It was a profoundly touching experience for me, that will encourage me to put more renewed work into this blog for the sake of Christian education. There is something in common between a lone priest at his computer and the monastic community that generates prayer and divine grace. It was also for me a kick up the backside to return to the Parable of the Talents and consider my priesthood and my vocation to Christian education. I have been through a hard year “of discernment”. This meeting with a wise and experienced abbot was a sign to me, even though I no longer belong to his institutional Church. Even there, he was most sensitive and did not attempt to get me “back into the fold”, knowing that such would be my spiritual and vocational death.

A bruised reed shall he not break, and smoking flax shall he not quench, till he send forth judgment unto victory.

I thank God for such men of discernment, of good northern English plainness, a shot in the arm of grace and joy. I returned to Dover and France elated, driving through the Surrey hills to the smells of honeysuckle and the flowers in the gardens. This is surely a foretaste of heaven in these summer days.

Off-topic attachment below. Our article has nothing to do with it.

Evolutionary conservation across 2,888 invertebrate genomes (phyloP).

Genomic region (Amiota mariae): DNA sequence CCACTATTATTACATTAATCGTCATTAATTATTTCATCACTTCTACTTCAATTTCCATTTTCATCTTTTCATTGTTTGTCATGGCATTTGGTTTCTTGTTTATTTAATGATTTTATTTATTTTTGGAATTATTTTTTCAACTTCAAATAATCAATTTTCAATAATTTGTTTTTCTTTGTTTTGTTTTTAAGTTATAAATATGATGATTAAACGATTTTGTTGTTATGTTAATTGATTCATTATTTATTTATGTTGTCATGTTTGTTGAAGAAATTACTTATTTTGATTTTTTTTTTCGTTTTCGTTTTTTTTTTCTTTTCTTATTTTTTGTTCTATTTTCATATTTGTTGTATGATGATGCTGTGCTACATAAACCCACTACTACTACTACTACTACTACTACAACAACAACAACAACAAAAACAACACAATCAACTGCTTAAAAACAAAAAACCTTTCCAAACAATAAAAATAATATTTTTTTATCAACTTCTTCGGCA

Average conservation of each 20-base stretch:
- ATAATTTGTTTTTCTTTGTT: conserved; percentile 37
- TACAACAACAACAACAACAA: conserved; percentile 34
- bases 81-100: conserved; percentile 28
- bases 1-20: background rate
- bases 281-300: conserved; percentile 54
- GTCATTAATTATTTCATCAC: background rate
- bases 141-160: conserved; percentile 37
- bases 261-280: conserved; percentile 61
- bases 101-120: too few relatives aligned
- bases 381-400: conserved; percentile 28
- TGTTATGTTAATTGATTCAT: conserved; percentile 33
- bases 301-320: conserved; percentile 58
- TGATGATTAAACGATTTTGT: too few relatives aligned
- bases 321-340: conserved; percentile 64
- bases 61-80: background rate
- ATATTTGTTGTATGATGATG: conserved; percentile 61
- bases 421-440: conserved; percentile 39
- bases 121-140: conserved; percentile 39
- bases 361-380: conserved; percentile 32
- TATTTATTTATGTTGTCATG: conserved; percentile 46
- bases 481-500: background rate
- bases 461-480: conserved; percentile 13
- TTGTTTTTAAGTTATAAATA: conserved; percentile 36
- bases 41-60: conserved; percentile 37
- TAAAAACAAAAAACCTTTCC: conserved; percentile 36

Gratias tibi agimus, propter magnam gloriam tuam!

This entry was posted in Uncategorized and tagged , , , . Bookmark the permalink.

2 Responses to Farnborough Abbey

  1. The last time I was recognised in public by a blog reader it was at the Banqueting House on a 30th January (false style) about five years ago. I had no idea who it was but somebody said “oh look, it’s Patricius”. Unlike your deferential mitred abbot, I did detect cynicism and sarcasm! I’m glad that nowadays I walk in lowlier ways and nobody knows who I am. I have reached a stage in my spiritual life at which I can say with Charles Spurgeon: “let my name perish”.

    • Patrick, I am deeply impressed by the article The four stages of life and the search for meaning and purpose within each. We all have a reason for living, a vocation of some kind – and that doesn’t always mean being a priest or a monk. The alternative to self-knowledge and commitment to what we believe in is nihilism and self-loathing. Also, what do we leave to others? What was Dom Brogan “deferential” about? My being a priest or a minister of a Church he would not recognise to be Catholic? No. I seem to have achieved something by writing and contributing far beyond particular church institutions. The meeting stirred me to return to this work of exploring and promoting the Christian Mystery, the liturgy and the inner life. I am not interested in the “fame” of my name, but to do things that others appreciate. Perhaps I might come up with a pseudonym which is even more striking for getting messages over.

Leave a Reply

Fill in your details below or click an icon to log in:

WordPress.com Logo

You are commenting using your WordPress.com account. Log Out /  Change )

Google photo

You are commenting using your Google account. Log Out /  Change )

Twitter picture

You are commenting using your Twitter account. Log Out /  Change )

Facebook photo

You are commenting using your Facebook account. Log Out /  Change )

Connecting to %s